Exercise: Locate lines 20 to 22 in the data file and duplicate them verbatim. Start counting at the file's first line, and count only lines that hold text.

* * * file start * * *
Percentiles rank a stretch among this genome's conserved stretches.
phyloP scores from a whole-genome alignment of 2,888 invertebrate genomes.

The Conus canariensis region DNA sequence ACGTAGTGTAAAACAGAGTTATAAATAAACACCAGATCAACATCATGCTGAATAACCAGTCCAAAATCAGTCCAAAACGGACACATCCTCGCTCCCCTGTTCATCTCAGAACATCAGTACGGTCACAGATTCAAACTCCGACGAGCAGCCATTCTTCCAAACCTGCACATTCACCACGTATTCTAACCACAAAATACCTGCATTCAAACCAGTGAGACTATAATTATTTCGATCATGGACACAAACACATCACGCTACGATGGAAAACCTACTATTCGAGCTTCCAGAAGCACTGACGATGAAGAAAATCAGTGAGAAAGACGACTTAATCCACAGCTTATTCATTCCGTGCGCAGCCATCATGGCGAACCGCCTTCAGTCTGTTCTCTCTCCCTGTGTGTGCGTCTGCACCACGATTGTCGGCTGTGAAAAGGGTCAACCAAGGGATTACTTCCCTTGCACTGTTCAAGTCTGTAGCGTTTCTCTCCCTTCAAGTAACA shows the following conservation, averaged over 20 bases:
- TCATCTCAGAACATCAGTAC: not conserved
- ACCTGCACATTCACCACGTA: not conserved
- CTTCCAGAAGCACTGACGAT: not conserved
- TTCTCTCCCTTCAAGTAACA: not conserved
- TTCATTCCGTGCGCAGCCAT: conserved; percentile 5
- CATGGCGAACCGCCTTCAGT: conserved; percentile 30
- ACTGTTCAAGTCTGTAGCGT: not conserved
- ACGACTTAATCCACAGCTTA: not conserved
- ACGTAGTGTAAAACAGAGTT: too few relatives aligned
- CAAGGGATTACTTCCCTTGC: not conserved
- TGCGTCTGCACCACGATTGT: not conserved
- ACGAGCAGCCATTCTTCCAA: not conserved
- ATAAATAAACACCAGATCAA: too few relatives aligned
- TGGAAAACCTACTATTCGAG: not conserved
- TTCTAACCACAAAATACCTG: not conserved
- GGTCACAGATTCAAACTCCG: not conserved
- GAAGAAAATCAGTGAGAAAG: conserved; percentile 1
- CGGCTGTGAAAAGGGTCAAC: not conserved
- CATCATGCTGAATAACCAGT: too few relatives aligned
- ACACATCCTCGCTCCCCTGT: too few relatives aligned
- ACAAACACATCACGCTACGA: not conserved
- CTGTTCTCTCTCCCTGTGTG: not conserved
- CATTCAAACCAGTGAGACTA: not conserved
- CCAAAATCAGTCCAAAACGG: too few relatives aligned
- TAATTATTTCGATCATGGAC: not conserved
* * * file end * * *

- GAAGAAAATCAGTGAGAAAG: conserved; percentile 1
- CGGCTGTGAAAAGGGTCAAC: not conserved
- CATCATGCTGAATAACCAGT: too few relatives aligned